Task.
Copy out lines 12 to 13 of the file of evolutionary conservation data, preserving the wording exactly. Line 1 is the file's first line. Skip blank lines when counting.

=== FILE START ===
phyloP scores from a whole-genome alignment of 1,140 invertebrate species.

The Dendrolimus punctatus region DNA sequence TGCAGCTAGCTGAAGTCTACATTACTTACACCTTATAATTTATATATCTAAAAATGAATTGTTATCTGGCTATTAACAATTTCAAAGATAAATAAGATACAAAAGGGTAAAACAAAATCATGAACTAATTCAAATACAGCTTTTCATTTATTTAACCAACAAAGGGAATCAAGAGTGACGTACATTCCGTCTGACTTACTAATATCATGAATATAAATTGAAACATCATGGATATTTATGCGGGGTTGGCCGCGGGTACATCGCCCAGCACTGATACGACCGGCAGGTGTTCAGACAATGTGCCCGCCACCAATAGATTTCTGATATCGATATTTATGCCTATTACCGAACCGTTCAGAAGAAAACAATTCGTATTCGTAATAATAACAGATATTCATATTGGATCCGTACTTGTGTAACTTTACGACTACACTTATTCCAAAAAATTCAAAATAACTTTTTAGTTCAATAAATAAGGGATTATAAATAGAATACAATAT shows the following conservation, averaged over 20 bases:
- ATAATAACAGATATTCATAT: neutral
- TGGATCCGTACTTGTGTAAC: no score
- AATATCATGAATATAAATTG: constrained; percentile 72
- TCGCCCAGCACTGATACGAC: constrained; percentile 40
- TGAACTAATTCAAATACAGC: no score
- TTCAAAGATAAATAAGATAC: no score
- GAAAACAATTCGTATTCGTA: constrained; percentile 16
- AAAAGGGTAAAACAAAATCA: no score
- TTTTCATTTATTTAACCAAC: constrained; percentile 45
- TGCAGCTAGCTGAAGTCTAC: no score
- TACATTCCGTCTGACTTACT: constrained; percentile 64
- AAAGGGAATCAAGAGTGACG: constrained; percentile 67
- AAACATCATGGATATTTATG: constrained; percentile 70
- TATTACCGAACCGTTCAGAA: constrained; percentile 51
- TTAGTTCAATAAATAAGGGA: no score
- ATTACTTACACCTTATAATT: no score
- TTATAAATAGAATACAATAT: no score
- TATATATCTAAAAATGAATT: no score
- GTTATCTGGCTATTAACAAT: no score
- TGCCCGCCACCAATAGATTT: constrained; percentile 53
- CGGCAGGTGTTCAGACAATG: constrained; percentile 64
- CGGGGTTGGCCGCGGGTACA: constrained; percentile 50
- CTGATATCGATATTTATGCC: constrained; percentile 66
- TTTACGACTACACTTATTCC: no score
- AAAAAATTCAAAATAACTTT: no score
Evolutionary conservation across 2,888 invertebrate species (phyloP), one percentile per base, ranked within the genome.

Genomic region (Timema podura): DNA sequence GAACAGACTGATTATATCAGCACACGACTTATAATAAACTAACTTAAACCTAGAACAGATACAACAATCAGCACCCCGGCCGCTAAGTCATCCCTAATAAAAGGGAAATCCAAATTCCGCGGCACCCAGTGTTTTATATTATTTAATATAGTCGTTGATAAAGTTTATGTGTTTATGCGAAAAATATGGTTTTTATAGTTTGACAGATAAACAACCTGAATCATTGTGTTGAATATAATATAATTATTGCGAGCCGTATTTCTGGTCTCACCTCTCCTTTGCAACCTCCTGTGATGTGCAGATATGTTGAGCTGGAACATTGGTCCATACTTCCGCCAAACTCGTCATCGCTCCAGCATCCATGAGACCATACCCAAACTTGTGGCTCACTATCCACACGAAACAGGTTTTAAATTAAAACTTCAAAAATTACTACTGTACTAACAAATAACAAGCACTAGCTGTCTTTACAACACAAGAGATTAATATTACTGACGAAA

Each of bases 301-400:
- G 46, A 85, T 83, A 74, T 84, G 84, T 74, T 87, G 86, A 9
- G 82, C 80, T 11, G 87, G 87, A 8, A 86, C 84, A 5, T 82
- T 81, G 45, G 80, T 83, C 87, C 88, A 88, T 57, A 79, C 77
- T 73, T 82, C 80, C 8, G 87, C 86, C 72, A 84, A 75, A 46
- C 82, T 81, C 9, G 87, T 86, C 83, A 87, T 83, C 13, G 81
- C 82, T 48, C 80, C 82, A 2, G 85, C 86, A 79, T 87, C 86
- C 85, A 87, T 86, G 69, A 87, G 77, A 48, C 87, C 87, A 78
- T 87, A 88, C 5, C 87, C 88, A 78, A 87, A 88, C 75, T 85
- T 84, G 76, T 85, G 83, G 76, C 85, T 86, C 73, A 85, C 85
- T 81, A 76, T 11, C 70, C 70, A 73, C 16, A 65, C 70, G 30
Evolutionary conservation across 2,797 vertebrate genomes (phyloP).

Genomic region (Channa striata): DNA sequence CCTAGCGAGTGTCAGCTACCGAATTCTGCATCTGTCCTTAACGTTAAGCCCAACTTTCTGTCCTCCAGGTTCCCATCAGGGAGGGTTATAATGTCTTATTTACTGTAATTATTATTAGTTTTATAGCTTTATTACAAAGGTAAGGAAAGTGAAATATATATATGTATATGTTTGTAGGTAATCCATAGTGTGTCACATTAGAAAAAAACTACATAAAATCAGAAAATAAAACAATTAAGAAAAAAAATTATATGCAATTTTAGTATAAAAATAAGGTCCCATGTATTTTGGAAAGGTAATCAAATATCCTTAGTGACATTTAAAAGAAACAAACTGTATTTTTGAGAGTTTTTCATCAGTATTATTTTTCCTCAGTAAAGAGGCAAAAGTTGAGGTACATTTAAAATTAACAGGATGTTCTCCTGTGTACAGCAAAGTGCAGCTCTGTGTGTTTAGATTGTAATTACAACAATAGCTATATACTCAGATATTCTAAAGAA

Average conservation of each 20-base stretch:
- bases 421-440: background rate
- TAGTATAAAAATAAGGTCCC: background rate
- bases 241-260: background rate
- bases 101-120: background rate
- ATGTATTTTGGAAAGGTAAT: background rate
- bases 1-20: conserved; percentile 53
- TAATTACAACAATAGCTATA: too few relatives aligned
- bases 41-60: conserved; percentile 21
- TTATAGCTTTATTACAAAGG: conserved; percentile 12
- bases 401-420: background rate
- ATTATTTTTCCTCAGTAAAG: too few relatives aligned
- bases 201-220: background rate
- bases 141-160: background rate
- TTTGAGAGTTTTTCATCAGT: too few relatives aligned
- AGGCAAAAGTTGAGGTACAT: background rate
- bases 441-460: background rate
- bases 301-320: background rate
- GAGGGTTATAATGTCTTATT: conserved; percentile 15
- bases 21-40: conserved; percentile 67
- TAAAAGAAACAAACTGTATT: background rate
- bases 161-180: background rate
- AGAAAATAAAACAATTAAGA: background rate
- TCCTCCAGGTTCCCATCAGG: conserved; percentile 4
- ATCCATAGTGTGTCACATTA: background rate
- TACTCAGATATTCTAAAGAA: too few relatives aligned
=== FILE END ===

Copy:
- TGCAGCTAGCTGAAGTCTAC: no score
- TACATTCCGTCTGACTTACT: constrained; percentile 64